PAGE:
The low- fat era is thankfully coming to an end as we learn more about the real health benefits of certain fats and separate out the harmful ones. Research now has shown that many chronic degenerative diseases like heart disease, cancer, type 2 diabetes, many autoimmune diseases including Alzheimer’s and Parkinson’s are more directly connected to diets high in refined carbohydrates and sugar.
In reality, we need fat for a wide range of health promoting metabolic functions, including building cell membranes, absorbing vitamins, producing hormones, helping to moderate our glycemic load and supporting critical brain finctions.
Unfotunatetly, in spite of medical and scientific discoveries the 2 organizations that people rely on for nutritional advice ( USDA and AMA ) have been slow to respond and create new guidelines.
Get Your Fats Straight !
One must consider the source and impact on our bodies. For example, the saturated fat found in grass-fed beef or in coconut oil (which contain MCT’s, medium-chain triglycerides) are very different from the saturated fat found in processed meats or packaged foods. In fact, saturated fats have been unfairly disparaged because they are often grouped with processed trans fats. Healthy saturated fats can actually assist you in burning fat, improve and speed up brain function and optimize your cholesterol profiles. The real culprit in the staggering increase in obesity and insulin resistance is due to increased consumption of refined carbohydrates and unhealthy trans fats!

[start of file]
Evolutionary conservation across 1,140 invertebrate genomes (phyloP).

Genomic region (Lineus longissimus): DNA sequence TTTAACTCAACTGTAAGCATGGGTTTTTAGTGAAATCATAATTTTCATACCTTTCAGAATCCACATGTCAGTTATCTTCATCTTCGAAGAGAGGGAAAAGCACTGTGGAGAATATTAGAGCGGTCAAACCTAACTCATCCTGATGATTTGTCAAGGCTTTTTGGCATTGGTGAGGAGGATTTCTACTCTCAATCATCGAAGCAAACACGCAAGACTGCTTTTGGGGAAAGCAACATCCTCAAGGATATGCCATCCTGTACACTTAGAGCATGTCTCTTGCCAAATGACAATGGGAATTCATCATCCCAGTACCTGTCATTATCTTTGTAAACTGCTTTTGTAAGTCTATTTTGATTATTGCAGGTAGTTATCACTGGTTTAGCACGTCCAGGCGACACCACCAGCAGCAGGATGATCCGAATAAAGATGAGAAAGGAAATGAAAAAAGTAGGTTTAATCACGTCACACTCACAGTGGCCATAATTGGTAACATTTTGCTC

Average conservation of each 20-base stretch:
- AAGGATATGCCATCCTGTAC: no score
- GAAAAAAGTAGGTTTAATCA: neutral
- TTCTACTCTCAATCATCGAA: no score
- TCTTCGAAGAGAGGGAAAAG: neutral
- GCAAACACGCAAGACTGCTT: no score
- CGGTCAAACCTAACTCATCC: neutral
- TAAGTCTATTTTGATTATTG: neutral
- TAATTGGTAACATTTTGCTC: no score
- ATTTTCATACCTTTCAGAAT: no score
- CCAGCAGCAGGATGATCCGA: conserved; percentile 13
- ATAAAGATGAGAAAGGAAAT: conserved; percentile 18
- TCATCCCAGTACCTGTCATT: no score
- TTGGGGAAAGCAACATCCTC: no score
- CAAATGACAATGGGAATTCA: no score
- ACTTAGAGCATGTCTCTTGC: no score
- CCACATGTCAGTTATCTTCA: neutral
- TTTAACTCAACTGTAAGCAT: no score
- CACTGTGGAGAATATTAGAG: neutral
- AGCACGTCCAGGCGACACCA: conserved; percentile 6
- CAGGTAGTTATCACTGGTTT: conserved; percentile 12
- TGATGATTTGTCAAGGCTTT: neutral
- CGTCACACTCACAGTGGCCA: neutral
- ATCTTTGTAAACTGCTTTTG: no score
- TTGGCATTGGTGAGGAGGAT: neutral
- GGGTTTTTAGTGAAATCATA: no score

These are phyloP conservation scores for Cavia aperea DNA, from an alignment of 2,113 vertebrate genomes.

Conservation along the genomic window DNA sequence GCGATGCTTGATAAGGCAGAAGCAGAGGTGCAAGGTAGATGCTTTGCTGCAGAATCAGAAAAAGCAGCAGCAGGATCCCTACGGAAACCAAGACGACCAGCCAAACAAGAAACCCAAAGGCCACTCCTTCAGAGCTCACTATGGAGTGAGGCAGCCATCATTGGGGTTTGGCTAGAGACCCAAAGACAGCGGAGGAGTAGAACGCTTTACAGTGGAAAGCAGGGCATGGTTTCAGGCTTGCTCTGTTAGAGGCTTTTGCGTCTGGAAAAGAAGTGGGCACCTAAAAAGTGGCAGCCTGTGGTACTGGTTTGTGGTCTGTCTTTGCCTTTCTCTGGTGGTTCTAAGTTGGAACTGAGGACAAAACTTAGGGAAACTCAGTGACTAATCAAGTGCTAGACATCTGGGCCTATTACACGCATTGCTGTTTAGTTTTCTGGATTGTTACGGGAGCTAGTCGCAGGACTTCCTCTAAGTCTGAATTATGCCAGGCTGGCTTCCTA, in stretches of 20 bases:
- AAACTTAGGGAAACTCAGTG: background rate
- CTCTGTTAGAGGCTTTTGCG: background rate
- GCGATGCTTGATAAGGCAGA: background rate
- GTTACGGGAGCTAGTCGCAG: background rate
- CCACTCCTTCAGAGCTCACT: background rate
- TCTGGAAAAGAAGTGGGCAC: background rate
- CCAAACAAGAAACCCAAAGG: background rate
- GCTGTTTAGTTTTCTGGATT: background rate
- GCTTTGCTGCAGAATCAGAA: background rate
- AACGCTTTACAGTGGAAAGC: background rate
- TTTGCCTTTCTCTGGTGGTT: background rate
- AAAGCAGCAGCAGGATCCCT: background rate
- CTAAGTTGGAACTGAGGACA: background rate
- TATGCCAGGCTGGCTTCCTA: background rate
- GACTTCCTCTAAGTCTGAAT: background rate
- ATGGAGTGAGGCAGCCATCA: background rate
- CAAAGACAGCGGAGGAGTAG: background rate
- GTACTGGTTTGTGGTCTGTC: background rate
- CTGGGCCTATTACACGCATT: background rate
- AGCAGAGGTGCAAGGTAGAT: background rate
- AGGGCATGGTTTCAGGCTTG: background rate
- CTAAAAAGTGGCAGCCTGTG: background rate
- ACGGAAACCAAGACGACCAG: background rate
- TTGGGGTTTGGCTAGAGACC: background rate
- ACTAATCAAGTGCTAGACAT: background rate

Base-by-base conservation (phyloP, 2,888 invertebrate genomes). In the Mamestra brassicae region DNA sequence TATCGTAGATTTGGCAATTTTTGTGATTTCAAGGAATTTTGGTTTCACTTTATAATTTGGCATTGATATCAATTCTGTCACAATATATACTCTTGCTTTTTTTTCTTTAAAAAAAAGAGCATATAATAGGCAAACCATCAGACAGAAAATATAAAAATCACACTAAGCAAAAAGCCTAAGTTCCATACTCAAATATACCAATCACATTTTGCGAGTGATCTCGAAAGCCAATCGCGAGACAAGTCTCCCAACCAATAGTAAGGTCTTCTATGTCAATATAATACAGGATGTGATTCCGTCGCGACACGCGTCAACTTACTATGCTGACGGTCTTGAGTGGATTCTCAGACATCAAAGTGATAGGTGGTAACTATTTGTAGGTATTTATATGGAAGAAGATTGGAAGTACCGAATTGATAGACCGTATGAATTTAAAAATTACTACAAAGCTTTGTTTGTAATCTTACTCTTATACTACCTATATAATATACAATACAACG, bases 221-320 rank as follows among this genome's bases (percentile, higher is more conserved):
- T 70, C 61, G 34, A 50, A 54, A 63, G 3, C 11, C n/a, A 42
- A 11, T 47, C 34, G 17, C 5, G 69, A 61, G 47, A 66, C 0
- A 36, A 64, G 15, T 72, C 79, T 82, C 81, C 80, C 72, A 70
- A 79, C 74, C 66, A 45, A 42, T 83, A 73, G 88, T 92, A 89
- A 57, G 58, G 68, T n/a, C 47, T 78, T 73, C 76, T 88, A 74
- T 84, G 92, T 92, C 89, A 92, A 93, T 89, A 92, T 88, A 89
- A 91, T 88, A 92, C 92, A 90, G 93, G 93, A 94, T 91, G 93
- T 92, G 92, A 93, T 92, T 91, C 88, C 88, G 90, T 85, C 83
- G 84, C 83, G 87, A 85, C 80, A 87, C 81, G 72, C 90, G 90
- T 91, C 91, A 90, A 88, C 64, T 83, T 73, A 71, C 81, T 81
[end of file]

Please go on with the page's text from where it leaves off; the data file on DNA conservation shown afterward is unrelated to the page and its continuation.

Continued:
Not all fats are created equal:
1. Consume more anti-inflammatory fats – whole foods like wild salmon, sardines, walnuts and chia seeds are great sources of inflammation-busting omega 3’s, essential fatty acids (EFAs) that are essential to cell function and growth. Your body cannot make its own omega 3’s so they need to be added to your diet.
2. Eliminate refined oils – vegetable oils (often used in restaurants) such as corn, soybean, sunflower, safflower and canola are all heavily processed and high in inflammatory omega 6 fatty acids and prone to oxidation in the body. Omega 6’s both fuel the body’s inflammation pathways and reduce the the availability of anti-inflammatory omega 3’s leading to even greater inflammation.
3. Embrace animal derived fats – these include grass-fed butter, glee, beef and cage- free eggs.
4. Strive for variety – the healthy fats all deliver specific benefits: extra-virgin olive oil contains oleocanthal, an antioxidant with anti-inflammatory properties, avocado can enhance the body’s absorption of beta-carotene and carotenoids. Grass-fed butter delivers an excellent supply of Vitamin K2 and conjugated linoleic acid (CLA), a fatty acid with anti-cancer properties.
5. Be mindful of high-heat cooking – if you heat an oil past the point at which it begins to smoke, free radicals and other carcinogenic compounds can form.
– Ghee ( saturated and keep in cool, dark place)
– Coconut oil ( saturated and keep in cool, dark place)
– Grass fed butter ( saturated and refrigerate)
– Extra-virgin olive oil ( monounsaturated and keep in cool, dark place)
– Avocado oil ( monounsaturated and refrigerate)
– Sesame seed oil (Polyunsaturated and refrigerate)
– Walnut, Flaxseed and Hemp Seed oil (polyunsaturated and refrigerate).